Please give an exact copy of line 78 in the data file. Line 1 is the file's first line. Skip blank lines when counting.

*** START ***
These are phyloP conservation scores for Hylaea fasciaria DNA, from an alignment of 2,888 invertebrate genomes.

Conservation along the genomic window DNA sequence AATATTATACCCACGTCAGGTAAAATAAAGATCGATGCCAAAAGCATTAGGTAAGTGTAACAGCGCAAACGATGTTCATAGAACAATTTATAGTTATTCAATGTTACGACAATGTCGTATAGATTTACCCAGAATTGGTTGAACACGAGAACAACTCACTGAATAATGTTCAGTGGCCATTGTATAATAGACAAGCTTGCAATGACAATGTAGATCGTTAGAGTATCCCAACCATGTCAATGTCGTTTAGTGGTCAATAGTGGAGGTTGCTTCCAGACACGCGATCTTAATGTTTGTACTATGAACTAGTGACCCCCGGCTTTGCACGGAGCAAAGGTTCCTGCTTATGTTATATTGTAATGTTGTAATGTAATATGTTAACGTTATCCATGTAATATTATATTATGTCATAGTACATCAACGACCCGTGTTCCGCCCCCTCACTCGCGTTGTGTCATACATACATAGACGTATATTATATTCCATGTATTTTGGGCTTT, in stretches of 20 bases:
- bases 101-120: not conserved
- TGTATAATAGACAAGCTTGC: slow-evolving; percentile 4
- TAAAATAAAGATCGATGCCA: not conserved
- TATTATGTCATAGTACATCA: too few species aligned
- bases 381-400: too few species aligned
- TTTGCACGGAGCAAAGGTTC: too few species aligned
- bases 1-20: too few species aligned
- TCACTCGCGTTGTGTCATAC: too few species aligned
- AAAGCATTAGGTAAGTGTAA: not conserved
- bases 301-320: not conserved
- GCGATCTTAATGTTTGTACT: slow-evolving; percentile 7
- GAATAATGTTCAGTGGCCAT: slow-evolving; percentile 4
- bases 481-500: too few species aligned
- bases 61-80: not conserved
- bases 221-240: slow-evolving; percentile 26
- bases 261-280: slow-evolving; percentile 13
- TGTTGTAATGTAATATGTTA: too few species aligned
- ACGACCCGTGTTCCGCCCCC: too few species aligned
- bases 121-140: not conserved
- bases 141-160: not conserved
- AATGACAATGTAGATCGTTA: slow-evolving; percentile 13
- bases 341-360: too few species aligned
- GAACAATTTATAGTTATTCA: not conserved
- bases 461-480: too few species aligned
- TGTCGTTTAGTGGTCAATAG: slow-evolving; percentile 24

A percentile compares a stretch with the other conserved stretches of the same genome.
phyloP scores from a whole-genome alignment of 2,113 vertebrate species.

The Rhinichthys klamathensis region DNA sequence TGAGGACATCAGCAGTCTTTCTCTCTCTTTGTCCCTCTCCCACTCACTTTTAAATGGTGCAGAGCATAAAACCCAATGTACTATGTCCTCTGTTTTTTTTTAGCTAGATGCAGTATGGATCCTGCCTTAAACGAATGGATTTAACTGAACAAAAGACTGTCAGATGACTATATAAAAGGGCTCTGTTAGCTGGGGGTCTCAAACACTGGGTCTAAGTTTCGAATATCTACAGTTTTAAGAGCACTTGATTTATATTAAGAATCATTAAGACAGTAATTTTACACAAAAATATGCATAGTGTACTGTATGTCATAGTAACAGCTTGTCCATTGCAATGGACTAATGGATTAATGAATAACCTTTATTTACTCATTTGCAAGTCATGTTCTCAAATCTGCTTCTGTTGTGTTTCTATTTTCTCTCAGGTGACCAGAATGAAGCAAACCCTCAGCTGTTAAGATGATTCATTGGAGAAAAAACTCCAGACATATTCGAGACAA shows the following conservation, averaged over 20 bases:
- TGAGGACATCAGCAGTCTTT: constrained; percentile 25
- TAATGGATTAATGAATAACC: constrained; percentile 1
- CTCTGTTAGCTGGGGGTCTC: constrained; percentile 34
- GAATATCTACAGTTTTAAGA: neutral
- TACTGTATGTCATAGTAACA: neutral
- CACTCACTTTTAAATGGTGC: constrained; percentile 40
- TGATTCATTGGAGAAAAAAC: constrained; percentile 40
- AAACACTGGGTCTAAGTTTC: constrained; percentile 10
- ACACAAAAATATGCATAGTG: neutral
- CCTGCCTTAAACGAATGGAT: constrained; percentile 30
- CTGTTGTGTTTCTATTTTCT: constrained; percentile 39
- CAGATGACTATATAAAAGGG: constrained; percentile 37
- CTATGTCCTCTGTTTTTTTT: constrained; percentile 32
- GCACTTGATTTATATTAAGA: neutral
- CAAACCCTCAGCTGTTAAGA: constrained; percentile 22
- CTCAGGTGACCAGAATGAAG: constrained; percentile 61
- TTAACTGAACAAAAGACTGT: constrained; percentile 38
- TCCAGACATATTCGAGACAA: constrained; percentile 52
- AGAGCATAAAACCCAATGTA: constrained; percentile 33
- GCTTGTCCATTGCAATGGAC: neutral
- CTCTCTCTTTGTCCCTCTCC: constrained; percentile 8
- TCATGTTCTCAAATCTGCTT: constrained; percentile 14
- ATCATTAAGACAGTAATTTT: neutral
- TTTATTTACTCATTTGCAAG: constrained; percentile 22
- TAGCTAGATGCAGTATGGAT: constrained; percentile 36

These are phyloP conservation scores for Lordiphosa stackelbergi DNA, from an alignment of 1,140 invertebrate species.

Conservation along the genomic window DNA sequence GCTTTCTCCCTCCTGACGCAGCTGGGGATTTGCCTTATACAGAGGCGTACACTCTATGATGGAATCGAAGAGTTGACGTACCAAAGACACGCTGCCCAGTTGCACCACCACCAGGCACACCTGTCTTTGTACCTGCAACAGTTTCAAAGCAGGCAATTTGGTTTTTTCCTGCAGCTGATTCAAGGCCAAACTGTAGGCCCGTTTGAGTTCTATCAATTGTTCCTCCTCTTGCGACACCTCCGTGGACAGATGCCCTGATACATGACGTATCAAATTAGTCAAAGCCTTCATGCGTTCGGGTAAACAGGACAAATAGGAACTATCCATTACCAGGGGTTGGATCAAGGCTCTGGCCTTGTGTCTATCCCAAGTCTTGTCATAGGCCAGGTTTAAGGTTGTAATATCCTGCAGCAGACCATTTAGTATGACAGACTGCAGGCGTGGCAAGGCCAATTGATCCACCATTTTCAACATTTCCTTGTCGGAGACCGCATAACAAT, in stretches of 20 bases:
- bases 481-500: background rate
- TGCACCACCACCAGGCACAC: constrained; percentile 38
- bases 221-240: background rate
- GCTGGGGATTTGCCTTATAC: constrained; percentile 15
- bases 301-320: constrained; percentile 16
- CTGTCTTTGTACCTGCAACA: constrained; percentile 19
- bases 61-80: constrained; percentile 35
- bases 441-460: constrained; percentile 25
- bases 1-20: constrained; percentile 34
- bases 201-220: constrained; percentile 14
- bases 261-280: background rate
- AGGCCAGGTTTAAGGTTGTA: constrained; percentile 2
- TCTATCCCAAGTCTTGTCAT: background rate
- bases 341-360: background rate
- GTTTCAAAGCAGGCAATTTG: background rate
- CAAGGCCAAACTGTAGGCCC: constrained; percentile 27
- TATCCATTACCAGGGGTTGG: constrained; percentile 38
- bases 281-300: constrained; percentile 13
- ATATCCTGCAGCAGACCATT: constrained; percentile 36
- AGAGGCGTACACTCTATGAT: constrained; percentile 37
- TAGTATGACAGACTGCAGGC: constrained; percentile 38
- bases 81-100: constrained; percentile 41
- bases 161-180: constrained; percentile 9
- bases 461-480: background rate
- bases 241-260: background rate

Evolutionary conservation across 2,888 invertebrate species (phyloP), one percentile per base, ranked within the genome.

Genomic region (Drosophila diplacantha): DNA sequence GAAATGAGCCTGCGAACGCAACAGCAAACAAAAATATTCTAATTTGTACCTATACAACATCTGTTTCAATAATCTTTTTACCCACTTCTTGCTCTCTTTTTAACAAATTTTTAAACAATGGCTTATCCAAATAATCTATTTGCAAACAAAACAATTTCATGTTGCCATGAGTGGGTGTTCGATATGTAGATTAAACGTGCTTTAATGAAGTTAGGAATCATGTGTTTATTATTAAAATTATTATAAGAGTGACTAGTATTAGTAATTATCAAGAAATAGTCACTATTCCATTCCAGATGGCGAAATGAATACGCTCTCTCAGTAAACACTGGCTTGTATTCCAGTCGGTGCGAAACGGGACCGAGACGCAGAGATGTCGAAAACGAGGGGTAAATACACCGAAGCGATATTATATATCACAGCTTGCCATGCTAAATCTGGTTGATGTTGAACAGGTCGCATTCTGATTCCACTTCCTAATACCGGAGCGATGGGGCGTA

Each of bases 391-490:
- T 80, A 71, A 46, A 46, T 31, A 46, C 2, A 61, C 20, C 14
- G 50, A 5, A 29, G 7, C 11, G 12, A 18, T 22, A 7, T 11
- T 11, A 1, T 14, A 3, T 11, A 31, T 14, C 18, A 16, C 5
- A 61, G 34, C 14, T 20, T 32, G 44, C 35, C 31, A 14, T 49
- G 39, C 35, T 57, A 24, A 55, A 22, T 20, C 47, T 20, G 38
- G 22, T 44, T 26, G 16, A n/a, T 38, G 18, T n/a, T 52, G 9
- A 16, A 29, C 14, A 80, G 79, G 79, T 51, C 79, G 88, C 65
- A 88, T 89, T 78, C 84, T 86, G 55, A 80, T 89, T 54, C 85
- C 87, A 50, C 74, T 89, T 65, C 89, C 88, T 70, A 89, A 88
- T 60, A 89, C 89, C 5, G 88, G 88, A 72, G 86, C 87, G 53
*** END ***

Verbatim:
- TAGTATGACAGACTGCAGGC: constrained; percentile 38